English 3,518 6,850 12,758                           0.26%
    Arabic 1,133 4,875 10,379                           0.21%


  • Pecentages are calculated by me. In comparison to the state of Connecticut which has 32% of an immigrant population, Finland has 12.43% of an immigrant population.

  • The classification of the Swedish-speakers as an ethnicity is controversial. The government only considers the “working language”, Finnish or Swedish, of the person, and “bilinguality” has no official standing. Significant populations of Swedish-speakers are found in coastal areas, from Ostrobothnia to the southern coast, and in the archipelago of Åland. Coastal cities, however, are majority Finnish-speaking, with a few small towns as exceptions. There are very few Swedish-speakers in the inland.

  • If America spends 30% more on education per child it is possibly because of a higher number of immigrants?

  • Wikipedia states the following statistics for USA

  • Immigration by state
    Percentage change in Foreign Born Population 1990 to 2000
    North Carolina 273.7% South Carolina 132.1% Mississippi 95.8% Wisconsin 59.4% Vermont 32.5%
    Georgia 233.4% Minnesota 130.4% Washington 90.7% New Jersey 52.7% Connecticut 32.4%
    Nevada 202.0% Idaho 121.7% Texas 90.2% Alaska 49.8% New Hampshire 31.5%
    Arkansas 196.3% Kansas 114.4% New Mexico 85.8% Michigan 47.3% Ohio 30.7%
    Utah 170.8% Iowa 110.3% Virginia 82.9% Wyoming 46.5% Hawaii 30.4%
    Tennessee 169.0% Oregon 108.0% Missouri 80.8% Pennsylvania 37.6% North Dakota 29.0%
    Nebraska 164.7% Alabama 101.6% South Dakota 74.6% California 37.2% Rhode Island 25.4%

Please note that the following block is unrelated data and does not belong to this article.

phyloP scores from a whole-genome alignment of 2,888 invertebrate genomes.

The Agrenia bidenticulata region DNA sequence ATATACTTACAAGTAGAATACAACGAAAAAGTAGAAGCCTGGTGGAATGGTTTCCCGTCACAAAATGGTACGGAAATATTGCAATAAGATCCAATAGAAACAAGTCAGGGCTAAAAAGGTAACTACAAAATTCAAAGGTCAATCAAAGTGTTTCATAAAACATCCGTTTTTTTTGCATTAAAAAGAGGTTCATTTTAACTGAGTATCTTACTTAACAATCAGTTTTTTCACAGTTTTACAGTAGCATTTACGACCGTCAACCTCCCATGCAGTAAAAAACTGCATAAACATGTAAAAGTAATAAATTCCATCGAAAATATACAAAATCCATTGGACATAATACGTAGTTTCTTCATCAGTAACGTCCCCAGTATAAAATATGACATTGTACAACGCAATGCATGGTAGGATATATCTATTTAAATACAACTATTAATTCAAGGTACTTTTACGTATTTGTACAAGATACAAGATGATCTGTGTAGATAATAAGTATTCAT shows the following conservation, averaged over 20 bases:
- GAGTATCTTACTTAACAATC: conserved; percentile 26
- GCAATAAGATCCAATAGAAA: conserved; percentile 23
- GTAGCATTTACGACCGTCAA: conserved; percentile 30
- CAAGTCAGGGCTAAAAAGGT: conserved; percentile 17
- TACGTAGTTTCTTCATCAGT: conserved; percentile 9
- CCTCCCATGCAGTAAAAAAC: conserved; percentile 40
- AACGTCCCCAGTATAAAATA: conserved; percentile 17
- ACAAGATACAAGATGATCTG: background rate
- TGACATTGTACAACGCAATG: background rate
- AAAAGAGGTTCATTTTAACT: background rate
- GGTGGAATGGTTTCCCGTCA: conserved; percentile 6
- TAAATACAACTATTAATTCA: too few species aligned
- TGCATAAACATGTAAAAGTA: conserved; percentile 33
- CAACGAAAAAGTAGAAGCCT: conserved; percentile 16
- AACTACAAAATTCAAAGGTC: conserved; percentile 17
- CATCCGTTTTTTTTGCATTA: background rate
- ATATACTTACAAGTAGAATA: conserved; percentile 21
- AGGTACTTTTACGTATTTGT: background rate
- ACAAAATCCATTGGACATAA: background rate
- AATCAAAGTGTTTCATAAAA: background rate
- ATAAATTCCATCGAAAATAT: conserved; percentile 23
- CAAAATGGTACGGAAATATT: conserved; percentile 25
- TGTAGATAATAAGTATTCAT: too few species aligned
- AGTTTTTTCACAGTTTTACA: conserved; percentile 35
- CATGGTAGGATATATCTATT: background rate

Colorado 159.7% Delaware 101.6% Maryland 65.3% New York 35.6% West Virginia 23.4%
    Arizona 135.9% Oklahoma 101.2% Florida 60.6% Massachusetts 34.7% Montana 19.0%
    Kentucky 135.3% Indiana 97.9% Illinois 60.6% Louisiana 32.6% Maine 1.1%

    Source: U.S. Census 1990 and 2000

What makes a good Teacher?

Me at my desk in 1996

During my student teaching experience I shared the classroom  with my mentor teacher. For the first two to three weeks I was shocked at how little was expected of me in the classroom. When the children left school for the day, I was told I was done too. I was shocked that this was all that I had to do for my student teaching experience; show up, listen and learn, and then go home.

By the end of week three, the teacher and I had developed a good rapport and the students were also developing a positive relationship with me. Over lunch one day this teacher confessed that this was her first mentorship of a student teacher. Other teachers who had done mentoring before had advised her to be caged in sharing ideas in case I, or any other teacher for that matter, might steal them.

My Masters in Education was a quantitative Evaluation of the Student Teaching Experience of student teachers who had attended and been placed in positions by Sacred Heart University. The study was interesting in that it revealed how unwilling mentor teachers were in sharing their classroom and teaching ideas and experiences with student teachers.

Norwalk Community College in Connecticut has a wonderful Early Childhood Development program of study which involves a lab school. I have always thought that using a lab school was a wonderful way of helping beginning teachers become better teachers. Supervision, observation and advice given to students who would then observe how the professionals do it can only help build a new teacher’s confidence and equip them with a bag of classroom tricks that they can use when they need them.

I would love to see Colleges who currently have teaching programs implement lab schools on their campuses. Also I think it would be beneficial if the various states required mentor teachers to reach a certain standard before they could mentor. Just because they can teach young students does not mean they can teach best practice techniques to student teachers. Also teachers should be encouraged to share ideas about classroom management, organization and discipline techniques. It is about passing the torch, not a personality contest.